ERIC Number: ED133290
Record Type: RIE
Publication Date: 1974
Reference Count: 0
The Measurement and Facilitation of Learning in the Museum Environment: An Experimental Analysis. Publications in Museum Behavior, 1.
Screven, C. G.
Defining the museum as a learning environment, this book analyzes devices that can be used to make the experience more meaningful for visitors in existing and new exhibits. Although the typical museum audience is heterogeneous and voluntary with no particular instructional objectives on which to base museum exploration, instructional technology can be used to arrange media and activities in order to facilitate specific learning outcomes. Elements of two experimental programs, which were initiated in the Milwaukee Public Museum, are described. Audiocassettes and portable visitor response devices can serve as adjuncts to already existing exhibits to give them interactive properties. For example, the visitor may carry and play the cassette as he examines an exhibit, and he can punch answers on a punchboard in response to audio-script questions. The devices can be wired so that the cassette stops playing until the correct response has been punched. Similar nonportable machines can be attractively programed for pre- and posttesting or self-testing. Other techniques for self-testing could involve latent image response cards, punchboards, and mechanical response devices. Statistics are included for several studies that use various techniques over different periods of time. (AV)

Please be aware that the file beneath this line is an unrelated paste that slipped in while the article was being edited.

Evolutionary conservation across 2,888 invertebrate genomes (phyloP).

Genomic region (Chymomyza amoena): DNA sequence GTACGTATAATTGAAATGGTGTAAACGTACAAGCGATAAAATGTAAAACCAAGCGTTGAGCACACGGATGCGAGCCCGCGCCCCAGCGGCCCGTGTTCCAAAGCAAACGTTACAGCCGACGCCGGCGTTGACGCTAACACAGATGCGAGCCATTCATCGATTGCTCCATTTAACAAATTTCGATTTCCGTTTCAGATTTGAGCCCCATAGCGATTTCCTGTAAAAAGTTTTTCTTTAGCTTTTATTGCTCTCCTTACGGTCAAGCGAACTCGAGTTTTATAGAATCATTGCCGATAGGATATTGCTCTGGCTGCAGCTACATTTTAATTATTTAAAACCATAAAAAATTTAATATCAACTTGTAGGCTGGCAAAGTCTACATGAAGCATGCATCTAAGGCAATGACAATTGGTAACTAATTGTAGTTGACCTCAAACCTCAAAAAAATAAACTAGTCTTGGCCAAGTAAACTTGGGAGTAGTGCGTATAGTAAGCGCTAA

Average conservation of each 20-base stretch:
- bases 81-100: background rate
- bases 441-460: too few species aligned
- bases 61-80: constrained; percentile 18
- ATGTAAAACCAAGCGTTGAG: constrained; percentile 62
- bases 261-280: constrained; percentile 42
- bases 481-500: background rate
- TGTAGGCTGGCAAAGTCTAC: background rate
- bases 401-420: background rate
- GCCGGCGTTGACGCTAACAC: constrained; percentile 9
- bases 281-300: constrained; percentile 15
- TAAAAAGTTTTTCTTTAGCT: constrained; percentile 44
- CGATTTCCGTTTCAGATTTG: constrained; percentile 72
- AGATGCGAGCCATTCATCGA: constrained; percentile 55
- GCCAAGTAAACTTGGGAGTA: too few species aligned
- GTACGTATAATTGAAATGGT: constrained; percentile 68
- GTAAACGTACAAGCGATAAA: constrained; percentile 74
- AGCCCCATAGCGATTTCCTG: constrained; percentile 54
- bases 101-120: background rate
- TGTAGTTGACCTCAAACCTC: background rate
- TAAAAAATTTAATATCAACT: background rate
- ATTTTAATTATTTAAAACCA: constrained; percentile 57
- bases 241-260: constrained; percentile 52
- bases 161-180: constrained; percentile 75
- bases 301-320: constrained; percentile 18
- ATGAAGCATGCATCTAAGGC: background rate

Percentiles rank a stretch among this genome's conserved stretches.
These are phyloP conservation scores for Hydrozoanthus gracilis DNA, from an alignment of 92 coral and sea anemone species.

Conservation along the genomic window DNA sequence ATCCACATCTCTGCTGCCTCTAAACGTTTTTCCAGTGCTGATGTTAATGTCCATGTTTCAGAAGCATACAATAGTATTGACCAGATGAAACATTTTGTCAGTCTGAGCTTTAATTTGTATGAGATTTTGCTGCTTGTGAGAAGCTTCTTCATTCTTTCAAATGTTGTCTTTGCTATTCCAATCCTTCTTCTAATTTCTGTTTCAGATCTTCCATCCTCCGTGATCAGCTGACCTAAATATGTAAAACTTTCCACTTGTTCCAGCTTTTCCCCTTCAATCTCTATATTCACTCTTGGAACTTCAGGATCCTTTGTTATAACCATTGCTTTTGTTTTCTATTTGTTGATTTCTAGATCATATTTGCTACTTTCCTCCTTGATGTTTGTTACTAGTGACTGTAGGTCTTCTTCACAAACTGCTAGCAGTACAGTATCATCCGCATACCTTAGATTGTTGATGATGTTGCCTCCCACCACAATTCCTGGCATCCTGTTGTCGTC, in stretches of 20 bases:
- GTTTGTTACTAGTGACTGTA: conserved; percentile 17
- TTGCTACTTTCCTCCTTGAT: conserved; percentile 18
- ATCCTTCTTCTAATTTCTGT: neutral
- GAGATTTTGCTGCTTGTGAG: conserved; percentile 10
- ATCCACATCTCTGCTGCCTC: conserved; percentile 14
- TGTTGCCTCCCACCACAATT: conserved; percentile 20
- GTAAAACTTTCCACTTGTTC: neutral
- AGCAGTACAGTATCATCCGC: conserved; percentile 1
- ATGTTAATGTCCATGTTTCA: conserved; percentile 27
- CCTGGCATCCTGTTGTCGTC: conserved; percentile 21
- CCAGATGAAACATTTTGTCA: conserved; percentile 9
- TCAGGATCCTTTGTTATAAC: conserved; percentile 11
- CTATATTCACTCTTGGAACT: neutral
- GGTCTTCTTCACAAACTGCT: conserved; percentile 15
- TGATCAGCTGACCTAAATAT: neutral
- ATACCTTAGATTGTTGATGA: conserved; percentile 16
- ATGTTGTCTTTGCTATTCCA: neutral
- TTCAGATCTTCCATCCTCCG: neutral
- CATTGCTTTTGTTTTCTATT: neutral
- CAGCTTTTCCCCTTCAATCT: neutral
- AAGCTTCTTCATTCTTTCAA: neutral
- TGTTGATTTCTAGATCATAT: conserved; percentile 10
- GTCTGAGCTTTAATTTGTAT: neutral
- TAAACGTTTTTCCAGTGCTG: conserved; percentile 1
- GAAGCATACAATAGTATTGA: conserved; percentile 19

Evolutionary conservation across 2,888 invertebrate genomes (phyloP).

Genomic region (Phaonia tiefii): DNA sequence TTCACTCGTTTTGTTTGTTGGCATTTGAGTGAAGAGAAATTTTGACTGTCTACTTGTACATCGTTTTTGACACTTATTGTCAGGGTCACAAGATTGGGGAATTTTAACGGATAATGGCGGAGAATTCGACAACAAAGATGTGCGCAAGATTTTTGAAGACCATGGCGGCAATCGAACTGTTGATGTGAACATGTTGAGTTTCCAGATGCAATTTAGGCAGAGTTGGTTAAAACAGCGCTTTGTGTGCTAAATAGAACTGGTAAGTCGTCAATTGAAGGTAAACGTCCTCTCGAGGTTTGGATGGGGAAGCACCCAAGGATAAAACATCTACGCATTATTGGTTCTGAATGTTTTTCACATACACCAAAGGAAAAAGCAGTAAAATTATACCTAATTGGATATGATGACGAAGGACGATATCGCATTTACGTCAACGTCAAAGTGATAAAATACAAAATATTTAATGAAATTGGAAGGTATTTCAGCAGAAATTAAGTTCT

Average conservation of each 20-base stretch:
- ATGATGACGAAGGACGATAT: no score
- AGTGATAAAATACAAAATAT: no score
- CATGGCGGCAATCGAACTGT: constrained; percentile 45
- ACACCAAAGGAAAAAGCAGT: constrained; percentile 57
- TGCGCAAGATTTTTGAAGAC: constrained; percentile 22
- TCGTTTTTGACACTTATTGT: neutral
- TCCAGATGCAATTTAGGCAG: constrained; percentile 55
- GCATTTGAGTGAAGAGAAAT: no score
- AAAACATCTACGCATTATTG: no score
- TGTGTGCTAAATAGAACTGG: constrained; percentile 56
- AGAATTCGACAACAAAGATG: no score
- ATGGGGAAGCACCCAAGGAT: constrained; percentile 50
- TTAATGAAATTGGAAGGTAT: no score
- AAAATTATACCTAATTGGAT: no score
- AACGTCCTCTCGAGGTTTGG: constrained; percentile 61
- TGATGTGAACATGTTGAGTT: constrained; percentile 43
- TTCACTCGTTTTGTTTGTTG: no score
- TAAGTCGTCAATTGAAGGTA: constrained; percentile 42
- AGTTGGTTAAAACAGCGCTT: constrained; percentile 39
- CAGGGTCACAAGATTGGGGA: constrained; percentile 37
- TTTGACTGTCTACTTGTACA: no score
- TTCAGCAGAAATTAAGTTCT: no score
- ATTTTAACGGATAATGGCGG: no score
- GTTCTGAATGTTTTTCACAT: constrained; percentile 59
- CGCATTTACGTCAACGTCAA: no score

Descriptors: Adult Education, Community Resources, Educational Facilities, Educational Media, Educational Research, Educational Technology, Elementary Secondary Education, Exhibits, Games, Higher Education, Learning Activities, Learning Motivation, Magnetic Tape Cassettes, Museums, Reinforcement, Statistical Analysis, Tape Recorders
Superintendent of Documents, U.S. Government Printing Office, Washington, D.C. 20402 (stock no. 047-001-00128-1, $5.40 hardback)
Publication Type: Reports - Research
Education Level: N/A
Authoring Institution: Smithsonian Institution, Washington, DC. Office of Museum Programs.